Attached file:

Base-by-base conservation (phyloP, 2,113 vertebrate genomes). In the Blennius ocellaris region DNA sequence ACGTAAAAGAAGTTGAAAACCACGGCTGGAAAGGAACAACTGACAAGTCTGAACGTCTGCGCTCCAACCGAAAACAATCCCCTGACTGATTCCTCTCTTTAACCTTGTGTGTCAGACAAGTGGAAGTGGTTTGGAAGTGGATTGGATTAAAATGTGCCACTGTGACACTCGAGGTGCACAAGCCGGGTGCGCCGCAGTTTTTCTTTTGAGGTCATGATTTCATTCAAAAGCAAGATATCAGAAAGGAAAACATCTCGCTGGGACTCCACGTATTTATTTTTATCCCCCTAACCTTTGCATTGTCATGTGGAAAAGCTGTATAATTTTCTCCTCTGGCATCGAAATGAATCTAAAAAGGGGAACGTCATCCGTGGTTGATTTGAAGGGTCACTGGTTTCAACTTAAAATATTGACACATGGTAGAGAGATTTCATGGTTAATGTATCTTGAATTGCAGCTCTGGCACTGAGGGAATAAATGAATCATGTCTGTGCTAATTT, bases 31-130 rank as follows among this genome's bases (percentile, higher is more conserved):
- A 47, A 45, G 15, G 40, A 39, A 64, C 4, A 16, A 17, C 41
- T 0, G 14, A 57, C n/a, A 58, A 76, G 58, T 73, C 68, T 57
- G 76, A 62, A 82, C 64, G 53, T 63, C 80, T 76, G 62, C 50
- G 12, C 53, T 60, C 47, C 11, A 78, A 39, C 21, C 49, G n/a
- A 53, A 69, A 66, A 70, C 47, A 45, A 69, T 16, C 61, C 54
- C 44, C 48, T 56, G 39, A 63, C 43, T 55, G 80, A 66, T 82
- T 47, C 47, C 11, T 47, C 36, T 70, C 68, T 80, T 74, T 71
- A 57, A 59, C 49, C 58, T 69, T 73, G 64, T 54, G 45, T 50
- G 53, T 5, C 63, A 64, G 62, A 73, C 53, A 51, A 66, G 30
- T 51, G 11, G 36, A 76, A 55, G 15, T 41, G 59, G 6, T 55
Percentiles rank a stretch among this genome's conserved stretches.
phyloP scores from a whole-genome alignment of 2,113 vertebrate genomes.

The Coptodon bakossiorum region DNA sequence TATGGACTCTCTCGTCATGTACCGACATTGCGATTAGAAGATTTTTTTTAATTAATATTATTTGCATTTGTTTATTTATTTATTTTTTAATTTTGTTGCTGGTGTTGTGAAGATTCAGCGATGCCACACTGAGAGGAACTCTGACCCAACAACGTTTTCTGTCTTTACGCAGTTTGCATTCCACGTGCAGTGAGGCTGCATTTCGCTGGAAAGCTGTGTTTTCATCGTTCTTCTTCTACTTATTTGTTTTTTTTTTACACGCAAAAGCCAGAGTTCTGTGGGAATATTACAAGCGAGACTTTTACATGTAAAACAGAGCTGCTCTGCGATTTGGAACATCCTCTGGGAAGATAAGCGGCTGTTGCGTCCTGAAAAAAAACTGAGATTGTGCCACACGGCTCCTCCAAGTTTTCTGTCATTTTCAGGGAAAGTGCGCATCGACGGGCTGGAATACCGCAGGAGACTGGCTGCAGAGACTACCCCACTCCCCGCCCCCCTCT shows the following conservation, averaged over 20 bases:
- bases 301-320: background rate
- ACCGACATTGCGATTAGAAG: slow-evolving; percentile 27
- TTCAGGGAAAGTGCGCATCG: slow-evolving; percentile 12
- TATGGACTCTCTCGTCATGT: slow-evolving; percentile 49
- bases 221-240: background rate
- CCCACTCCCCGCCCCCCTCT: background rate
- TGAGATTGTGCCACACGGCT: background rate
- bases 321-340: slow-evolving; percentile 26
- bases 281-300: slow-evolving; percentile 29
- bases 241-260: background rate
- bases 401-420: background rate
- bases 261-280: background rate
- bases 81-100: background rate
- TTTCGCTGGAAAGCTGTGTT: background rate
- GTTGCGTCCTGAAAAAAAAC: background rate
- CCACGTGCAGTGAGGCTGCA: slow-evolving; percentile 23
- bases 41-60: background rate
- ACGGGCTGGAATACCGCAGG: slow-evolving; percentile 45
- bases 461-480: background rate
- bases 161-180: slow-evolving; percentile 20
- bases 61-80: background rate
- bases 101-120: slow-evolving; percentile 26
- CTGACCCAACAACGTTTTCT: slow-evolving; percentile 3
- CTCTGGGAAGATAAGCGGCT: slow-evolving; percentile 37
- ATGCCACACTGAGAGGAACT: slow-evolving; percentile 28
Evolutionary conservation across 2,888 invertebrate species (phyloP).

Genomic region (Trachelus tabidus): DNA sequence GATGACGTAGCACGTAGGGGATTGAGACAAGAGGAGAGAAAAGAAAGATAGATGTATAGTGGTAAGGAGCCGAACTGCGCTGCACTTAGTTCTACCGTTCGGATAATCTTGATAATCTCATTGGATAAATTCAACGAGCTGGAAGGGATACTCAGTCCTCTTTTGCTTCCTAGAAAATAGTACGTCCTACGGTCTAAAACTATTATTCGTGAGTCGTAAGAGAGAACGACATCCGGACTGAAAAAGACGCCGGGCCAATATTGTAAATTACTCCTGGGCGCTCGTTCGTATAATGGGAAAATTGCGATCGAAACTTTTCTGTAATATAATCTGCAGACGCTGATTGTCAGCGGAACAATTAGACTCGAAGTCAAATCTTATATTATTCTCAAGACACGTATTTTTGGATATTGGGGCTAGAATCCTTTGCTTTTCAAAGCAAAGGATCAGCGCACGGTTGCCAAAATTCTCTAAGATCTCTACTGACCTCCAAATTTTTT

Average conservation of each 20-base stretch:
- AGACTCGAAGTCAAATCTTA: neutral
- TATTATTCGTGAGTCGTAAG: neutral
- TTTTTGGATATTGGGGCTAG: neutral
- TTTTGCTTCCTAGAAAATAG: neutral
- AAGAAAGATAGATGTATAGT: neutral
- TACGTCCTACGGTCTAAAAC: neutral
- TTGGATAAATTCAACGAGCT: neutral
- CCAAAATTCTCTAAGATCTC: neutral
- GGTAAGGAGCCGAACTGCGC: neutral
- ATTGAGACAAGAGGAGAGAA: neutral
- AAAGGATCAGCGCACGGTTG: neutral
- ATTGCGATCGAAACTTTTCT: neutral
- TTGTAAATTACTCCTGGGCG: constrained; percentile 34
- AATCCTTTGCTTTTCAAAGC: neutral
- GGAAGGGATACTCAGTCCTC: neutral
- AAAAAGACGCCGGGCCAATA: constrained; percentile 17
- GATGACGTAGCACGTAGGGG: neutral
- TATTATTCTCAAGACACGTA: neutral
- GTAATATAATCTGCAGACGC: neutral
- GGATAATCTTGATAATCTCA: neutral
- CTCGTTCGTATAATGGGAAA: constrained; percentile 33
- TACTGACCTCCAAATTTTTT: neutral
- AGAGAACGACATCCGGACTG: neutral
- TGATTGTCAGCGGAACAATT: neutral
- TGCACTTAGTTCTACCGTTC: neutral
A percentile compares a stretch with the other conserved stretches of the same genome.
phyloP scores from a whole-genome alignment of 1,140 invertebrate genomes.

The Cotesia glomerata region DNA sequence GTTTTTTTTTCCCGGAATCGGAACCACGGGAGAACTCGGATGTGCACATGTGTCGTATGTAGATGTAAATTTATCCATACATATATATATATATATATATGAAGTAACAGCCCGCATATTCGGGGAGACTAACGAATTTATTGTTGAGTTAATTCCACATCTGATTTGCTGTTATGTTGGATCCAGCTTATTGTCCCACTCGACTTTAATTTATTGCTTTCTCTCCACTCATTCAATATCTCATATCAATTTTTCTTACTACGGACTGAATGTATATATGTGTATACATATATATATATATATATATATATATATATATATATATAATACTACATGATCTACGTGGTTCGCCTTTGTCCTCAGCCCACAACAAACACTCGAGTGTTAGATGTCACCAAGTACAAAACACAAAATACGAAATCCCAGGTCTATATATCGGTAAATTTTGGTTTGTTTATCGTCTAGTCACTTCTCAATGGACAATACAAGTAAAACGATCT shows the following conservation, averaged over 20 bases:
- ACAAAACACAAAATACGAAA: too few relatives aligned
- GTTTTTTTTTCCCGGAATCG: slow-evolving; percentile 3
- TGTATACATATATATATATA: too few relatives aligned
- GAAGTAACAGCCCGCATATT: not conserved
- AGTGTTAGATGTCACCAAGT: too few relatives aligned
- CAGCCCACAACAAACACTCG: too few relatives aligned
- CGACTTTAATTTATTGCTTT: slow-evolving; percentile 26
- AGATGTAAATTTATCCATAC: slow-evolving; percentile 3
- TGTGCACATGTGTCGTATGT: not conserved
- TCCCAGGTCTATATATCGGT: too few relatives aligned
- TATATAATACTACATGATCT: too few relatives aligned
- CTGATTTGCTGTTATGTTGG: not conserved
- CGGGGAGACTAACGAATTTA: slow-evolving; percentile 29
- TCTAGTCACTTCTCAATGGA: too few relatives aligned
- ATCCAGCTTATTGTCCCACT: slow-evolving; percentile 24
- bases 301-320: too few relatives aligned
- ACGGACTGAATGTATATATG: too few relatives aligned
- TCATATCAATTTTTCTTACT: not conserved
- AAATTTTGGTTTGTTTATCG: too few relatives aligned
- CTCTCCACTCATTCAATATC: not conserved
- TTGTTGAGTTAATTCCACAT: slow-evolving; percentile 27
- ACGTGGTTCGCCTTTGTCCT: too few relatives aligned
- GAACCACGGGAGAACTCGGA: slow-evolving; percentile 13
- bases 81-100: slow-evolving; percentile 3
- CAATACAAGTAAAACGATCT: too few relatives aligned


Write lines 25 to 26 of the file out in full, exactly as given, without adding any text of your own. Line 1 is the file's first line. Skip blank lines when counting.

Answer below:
- bases 401-420: background rate
- bases 261-280: background rate